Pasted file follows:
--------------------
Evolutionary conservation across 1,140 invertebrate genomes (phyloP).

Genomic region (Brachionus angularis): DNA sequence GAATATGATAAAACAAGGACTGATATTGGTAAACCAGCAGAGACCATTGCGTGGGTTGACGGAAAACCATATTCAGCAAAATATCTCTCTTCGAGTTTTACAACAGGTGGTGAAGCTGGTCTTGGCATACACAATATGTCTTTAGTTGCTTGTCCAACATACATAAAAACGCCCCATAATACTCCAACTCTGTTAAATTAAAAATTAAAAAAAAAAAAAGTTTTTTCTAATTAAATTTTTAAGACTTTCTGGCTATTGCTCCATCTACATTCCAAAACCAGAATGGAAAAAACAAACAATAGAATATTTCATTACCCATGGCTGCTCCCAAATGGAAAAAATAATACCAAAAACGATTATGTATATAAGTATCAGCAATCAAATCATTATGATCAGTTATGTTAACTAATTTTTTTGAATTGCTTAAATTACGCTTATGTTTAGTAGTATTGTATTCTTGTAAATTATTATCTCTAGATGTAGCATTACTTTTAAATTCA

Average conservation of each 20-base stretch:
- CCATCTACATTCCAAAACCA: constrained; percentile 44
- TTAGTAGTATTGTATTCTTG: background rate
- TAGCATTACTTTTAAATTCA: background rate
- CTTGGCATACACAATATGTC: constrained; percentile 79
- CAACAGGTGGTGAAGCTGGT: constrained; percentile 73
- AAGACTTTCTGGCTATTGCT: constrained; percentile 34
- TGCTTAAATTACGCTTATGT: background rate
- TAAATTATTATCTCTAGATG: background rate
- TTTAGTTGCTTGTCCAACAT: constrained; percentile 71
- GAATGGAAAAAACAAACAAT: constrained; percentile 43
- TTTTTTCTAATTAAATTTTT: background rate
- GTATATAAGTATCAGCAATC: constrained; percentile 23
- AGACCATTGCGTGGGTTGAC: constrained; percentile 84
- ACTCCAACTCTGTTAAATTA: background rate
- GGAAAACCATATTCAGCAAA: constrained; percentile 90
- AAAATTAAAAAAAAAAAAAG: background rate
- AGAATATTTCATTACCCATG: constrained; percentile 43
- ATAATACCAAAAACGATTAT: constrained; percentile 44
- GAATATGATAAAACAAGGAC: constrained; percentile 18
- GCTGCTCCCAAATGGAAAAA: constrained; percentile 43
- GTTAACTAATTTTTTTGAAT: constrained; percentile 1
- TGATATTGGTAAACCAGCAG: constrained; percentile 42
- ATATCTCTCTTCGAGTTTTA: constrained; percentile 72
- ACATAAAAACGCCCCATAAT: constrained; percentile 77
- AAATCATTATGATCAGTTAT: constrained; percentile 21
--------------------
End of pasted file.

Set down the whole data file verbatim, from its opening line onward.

Evolutionary conservation across 1,140 invertebrate genomes (phyloP).

Genomic region (Brachionus angularis): DNA sequence GAATATGATAAAACAAGGACTGATATTGGTAAACCAGCAGAGACCATTGCGTGGGTTGACGGAAAACCATATTCAGCAAAATATCTCTCTTCGAGTTTTACAACAGGTGGTGAAGCTGGTCTTGGCATACACAATATGTCTTTAGTTGCTTGTCCAACATACATAAAAACGCCCCATAATACTCCAACTCTGTTAAATTAAAAATTAAAAAAAAAAAAAGTTTTTTCTAATTAAATTTTTAAGACTTTCTGGCTATTGCTCCATCTACATTCCAAAACCAGAATGGAAAAAACAAACAATAGAATATTTCATTACCCATGGCTGCTCCCAAATGGAAAAAATAATACCAAAAACGATTATGTATATAAGTATCAGCAATCAAATCATTATGATCAGTTATGTTAACTAATTTTTTTGAATTGCTTAAATTACGCTTATGTTTAGTAGTATTGTATTCTTGTAAATTATTATCTCTAGATGTAGCATTACTTTTAAATTCA

Average conservation of each 20-base stretch:
- CCATCTACATTCCAAAACCA: constrained; percentile 44
- TTAGTAGTATTGTATTCTTG: background rate
- TAGCATTACTTTTAAATTCA: background rate
- CTTGGCATACACAATATGTC: constrained; percentile 79
- CAACAGGTGGTGAAGCTGGT: constrained; percentile 73
- AAGACTTTCTGGCTATTGCT: constrained; percentile 34
- TGCTTAAATTACGCTTATGT: background rate
- TAAATTATTATCTCTAGATG: background rate
- TTTAGTTGCTTGTCCAACAT: constrained; percentile 71
- GAATGGAAAAAACAAACAAT: constrained; percentile 43
- TTTTTTCTAATTAAATTTTT: background rate
- GTATATAAGTATCAGCAATC: constrained; percentile 23
- AGACCATTGCGTGGGTTGAC: constrained; percentile 84
- ACTCCAACTCTGTTAAATTA: background rate
- GGAAAACCATATTCAGCAAA: constrained; percentile 90
- AAAATTAAAAAAAAAAAAAG: background rate
- AGAATATTTCATTACCCATG: constrained; percentile 43
- ATAATACCAAAAACGATTAT: constrained; percentile 44
- GAATATGATAAAACAAGGAC: constrained; percentile 18
- GCTGCTCCCAAATGGAAAAA: constrained; percentile 43
- GTTAACTAATTTTTTTGAAT: constrained; percentile 1
- TGATATTGGTAAACCAGCAG: constrained; percentile 42
- ATATCTCTCTTCGAGTTTTA: constrained; percentile 72
- ACATAAAAACGCCCCATAAT: constrained; percentile 77
- AAATCATTATGATCAGTTAT: constrained; percentile 21